North Dakotans remember first moon landing
By Matt Hopper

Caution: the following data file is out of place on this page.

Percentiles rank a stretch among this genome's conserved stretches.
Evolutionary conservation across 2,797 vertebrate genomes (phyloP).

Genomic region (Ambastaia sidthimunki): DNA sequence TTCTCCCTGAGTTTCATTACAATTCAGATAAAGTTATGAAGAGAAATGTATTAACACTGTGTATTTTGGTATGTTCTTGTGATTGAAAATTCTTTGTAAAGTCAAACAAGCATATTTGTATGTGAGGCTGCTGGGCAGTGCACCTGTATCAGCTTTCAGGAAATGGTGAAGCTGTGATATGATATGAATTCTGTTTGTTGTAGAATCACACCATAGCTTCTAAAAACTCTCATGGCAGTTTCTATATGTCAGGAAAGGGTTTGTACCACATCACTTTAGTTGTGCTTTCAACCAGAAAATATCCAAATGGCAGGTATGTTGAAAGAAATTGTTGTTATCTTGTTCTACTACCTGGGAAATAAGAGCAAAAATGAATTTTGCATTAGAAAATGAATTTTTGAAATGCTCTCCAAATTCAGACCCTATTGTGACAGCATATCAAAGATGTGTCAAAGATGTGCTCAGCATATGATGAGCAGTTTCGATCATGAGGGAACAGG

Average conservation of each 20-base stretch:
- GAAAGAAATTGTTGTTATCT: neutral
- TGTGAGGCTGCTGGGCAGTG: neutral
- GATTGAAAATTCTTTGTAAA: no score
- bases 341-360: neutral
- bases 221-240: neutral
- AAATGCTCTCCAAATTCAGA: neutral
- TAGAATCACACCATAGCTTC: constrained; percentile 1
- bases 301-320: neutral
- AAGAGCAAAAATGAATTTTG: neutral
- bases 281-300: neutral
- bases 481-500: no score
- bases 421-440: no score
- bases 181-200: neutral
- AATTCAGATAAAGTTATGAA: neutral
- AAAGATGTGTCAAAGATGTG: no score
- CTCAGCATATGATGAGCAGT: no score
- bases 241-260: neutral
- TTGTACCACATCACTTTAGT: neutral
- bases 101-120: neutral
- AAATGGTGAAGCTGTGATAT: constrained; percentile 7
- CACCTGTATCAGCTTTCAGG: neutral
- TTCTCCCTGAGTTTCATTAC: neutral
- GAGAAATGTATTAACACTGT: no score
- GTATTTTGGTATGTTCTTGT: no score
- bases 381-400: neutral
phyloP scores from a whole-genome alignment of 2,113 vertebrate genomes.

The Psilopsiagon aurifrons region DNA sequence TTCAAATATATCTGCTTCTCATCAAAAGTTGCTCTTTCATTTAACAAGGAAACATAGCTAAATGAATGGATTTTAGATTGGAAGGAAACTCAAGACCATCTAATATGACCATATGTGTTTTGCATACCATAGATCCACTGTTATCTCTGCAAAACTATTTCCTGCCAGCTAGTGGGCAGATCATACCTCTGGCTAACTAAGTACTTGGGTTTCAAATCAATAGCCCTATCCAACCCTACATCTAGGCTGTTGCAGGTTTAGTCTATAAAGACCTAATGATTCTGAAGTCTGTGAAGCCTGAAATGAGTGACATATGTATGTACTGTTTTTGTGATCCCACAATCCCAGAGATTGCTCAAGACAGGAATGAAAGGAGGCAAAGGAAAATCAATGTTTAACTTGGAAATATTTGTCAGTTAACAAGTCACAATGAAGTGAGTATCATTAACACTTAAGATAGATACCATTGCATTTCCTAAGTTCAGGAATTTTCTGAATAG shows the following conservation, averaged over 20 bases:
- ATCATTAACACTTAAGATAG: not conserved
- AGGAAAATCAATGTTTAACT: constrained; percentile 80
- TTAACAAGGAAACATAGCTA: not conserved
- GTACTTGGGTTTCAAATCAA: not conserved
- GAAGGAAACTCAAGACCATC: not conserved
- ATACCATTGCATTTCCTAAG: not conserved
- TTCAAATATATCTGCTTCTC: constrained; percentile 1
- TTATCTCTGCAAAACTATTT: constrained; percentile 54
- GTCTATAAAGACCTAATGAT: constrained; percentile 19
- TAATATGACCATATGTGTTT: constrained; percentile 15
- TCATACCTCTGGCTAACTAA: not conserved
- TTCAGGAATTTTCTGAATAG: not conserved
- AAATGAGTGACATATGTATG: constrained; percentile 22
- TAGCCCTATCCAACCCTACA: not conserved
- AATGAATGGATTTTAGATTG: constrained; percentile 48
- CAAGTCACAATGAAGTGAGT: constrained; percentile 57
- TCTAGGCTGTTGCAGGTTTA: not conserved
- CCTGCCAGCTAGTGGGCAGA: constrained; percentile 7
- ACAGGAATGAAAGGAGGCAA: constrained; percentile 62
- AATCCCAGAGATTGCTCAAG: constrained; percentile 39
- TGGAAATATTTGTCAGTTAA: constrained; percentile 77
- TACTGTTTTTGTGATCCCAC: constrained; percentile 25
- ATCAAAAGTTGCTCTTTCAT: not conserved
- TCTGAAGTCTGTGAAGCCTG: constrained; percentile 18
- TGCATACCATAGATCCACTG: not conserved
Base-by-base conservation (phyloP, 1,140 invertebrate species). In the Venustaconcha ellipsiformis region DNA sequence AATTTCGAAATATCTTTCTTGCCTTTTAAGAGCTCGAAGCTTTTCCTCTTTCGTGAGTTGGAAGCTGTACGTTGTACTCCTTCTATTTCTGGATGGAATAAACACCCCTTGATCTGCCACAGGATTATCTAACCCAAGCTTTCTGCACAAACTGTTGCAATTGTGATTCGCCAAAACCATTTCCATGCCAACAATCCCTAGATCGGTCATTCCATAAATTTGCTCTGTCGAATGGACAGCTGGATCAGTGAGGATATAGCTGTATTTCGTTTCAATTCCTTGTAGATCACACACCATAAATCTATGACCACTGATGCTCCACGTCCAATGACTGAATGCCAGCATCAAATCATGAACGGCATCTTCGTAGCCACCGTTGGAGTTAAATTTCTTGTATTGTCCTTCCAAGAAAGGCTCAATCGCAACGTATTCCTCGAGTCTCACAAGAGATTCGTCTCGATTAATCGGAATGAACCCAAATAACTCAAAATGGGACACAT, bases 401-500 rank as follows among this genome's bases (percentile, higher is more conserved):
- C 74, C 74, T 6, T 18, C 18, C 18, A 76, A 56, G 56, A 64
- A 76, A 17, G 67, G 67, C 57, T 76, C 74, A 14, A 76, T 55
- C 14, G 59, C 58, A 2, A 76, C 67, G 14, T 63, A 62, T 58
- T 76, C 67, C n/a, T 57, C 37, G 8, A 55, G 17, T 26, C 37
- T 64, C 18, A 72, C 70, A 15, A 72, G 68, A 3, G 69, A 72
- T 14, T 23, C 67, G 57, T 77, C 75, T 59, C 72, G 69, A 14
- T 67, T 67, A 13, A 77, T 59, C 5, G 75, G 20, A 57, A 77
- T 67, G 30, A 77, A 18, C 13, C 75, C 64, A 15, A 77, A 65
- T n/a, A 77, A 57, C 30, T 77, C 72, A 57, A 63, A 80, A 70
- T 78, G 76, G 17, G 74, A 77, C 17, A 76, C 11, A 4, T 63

Fireman. Police officer. Doctor. Forty years ago children all over the world had a new grownup job to add to that list: Spaceman. Newspapers and radios everywhere pronounced the United States’ victory. For those fortunate enough to have a black and white TV set, they could even see the grainy images firsthand. Some saw it as a mind-blowing feat, a proud achievement unlike any other. Others viewed it as a nuisance, an unwarranted reason for needless government spending. And for a few, the event provided a brief moment of reflection, recognized in passing, as they hurried through their busy days two-thousand miles away, in the prairies of North Dakota. All these being the mixed reactions to man’s first footsteps on the moon.July 16, 2009 will mark the 40th anniversary of the launching of Apollo 11. Aboard the spaceship rode veteran astronauts Commander Neil Armstrong, Command Module Pilot Michael Collins and Lunar Module Pilot ‘Buzz’ Aldrin. Four days later, Armstrong and Aldrin would be the first two men to step onto the surface of the moon and plant the United States flag upon the ‘conquered’ orbital rock.Another event such as Apollo 11 may never happen again within the lifespan of the current populous, especially due to the increased frequency of space flights undertaken by NASA today. The space mission was one that would captivate the imaginations of individuals living nearby on Merritt Island, Florida; the site of the Kennedy Space Center where the rocket was launched. But how did it affect those settled in North Dakota?